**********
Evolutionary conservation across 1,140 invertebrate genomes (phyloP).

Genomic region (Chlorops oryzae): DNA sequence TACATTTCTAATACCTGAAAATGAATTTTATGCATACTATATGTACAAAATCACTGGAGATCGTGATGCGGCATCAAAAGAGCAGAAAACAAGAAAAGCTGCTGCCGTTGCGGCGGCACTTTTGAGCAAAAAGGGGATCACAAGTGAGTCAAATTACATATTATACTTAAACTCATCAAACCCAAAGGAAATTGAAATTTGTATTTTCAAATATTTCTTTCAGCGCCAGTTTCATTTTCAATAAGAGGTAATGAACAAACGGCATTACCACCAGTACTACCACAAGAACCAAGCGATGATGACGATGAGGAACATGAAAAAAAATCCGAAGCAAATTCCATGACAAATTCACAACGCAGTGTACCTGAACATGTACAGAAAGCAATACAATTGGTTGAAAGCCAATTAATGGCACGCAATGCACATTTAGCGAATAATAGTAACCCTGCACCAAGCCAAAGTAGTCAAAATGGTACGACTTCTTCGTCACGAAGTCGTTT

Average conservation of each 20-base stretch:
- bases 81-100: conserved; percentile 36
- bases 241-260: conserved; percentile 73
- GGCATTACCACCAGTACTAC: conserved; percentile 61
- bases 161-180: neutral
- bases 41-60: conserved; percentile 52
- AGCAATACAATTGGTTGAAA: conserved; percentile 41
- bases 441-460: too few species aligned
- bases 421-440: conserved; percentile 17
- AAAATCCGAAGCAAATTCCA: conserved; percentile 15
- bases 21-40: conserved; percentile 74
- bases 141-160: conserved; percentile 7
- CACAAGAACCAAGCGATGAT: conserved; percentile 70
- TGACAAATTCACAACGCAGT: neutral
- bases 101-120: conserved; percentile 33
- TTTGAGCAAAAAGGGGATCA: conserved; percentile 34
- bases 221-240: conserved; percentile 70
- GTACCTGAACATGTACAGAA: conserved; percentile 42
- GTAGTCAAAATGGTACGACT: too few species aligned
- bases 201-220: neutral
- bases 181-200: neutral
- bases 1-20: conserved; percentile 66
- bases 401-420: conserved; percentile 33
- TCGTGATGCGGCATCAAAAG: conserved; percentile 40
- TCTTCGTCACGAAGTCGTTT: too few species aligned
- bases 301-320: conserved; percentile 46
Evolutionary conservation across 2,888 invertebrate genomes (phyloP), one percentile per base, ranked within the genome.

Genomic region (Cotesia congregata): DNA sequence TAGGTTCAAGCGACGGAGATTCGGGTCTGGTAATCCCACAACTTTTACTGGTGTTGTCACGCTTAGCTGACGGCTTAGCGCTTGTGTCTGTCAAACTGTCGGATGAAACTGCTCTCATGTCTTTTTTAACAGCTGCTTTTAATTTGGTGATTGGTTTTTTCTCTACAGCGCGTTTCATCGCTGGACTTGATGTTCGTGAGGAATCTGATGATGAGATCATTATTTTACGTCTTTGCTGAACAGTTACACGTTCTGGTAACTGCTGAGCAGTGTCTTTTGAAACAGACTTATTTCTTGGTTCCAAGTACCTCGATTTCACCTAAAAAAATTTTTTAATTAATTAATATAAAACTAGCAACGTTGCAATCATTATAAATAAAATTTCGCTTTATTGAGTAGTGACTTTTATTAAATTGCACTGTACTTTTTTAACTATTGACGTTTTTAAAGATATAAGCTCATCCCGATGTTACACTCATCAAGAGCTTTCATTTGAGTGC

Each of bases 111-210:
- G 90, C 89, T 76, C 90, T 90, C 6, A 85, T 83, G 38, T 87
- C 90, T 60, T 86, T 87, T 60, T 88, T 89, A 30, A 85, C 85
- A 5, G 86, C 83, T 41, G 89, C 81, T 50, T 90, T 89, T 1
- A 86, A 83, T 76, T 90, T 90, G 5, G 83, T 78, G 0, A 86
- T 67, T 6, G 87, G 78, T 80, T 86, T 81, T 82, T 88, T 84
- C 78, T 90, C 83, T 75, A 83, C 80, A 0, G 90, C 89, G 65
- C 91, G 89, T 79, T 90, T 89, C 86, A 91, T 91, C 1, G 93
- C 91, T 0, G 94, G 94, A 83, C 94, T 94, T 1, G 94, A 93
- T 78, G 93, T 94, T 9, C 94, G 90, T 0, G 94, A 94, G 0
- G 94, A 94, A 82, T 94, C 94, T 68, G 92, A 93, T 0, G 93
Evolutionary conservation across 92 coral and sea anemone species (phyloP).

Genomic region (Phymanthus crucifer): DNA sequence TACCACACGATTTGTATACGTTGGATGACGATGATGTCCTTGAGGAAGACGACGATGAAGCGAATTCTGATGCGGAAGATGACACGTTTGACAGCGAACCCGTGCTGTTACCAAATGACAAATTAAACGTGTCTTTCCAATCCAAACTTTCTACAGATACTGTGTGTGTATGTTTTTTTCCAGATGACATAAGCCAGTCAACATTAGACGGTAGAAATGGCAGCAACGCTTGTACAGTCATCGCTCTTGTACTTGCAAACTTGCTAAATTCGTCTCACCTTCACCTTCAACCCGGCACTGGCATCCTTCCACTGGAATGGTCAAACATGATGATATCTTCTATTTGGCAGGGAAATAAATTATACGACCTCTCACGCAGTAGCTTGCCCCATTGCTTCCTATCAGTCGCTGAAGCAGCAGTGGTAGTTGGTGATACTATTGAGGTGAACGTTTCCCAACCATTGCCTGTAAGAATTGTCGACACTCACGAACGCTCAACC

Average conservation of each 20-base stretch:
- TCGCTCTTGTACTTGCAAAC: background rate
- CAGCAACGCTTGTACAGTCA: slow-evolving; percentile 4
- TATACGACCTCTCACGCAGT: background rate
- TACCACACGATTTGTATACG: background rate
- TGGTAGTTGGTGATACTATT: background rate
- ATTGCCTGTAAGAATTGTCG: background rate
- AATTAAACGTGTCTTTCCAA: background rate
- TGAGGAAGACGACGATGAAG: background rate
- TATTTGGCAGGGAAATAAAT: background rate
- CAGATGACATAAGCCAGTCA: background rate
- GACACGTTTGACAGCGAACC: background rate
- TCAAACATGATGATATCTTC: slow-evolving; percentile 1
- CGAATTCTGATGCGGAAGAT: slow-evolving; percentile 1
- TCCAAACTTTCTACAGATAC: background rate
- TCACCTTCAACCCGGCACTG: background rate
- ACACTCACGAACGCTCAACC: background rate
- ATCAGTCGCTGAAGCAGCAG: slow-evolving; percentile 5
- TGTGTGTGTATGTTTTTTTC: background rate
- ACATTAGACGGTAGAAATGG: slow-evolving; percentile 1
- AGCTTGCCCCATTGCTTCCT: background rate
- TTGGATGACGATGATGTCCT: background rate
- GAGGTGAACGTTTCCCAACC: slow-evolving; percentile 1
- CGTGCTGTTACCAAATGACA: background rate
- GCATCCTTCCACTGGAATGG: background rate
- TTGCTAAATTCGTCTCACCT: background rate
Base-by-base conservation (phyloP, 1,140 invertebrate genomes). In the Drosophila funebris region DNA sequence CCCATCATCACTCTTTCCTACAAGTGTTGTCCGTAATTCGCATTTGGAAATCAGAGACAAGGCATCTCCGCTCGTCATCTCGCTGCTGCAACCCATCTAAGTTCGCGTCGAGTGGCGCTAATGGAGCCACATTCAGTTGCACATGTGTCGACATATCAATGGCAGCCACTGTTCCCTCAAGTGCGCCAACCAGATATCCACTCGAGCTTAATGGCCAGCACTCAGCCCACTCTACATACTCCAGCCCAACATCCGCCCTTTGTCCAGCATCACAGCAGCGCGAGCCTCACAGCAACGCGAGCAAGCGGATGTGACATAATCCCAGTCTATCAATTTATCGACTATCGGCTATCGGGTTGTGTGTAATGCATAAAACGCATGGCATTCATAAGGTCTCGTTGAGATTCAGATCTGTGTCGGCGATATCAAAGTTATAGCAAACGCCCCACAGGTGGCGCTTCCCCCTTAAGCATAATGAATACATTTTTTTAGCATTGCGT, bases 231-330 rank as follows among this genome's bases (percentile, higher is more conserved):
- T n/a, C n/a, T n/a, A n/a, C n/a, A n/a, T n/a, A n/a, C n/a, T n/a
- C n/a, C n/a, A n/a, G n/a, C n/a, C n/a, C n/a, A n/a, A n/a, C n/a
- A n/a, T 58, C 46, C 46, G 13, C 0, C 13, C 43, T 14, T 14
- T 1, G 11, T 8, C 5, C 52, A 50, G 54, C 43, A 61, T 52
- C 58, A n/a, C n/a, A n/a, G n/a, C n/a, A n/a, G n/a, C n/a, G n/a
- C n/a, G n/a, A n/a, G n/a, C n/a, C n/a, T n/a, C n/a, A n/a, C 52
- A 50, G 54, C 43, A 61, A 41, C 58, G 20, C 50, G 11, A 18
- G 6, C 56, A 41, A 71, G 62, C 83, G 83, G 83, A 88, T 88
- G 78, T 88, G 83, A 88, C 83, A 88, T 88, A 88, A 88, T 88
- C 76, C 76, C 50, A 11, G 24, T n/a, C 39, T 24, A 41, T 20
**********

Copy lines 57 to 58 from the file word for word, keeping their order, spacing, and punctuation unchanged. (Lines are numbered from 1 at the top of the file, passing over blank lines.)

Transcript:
- CGAATTCTGATGCGGAAGAT: slow-evolving; percentile 1
- TCCAAACTTTCTACAGATAC: background rate